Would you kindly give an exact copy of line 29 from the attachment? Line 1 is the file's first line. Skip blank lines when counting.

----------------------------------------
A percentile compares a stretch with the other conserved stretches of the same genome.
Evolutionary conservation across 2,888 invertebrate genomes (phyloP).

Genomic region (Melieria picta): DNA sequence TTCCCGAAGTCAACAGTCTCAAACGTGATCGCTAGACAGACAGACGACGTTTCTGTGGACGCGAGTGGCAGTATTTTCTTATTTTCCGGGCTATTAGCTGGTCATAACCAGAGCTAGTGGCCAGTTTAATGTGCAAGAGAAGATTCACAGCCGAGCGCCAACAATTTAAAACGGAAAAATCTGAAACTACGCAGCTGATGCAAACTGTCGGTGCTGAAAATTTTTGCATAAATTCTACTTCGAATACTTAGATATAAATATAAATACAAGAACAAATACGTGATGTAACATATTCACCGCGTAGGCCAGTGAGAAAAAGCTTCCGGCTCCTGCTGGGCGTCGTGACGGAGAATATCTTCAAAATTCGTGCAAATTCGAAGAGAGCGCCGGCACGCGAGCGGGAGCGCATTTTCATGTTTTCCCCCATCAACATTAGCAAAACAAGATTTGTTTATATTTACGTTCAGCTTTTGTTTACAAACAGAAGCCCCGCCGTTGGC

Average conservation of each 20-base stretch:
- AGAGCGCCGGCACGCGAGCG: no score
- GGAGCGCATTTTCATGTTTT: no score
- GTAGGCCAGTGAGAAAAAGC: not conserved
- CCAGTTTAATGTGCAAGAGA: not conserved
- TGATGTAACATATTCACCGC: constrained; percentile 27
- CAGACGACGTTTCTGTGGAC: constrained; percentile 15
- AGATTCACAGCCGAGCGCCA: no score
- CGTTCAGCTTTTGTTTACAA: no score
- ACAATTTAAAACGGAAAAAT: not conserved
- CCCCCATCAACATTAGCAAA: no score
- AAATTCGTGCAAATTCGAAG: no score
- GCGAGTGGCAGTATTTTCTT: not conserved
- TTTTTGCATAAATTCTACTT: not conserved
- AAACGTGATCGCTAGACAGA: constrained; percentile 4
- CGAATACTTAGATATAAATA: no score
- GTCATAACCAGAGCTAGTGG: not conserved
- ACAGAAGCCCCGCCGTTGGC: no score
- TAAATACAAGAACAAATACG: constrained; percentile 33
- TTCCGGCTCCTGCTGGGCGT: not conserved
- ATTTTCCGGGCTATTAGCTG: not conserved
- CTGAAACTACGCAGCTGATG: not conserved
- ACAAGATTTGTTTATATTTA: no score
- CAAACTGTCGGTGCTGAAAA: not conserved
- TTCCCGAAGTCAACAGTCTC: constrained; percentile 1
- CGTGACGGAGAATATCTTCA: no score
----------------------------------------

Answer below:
- CGTGACGGAGAATATCTTCA: no score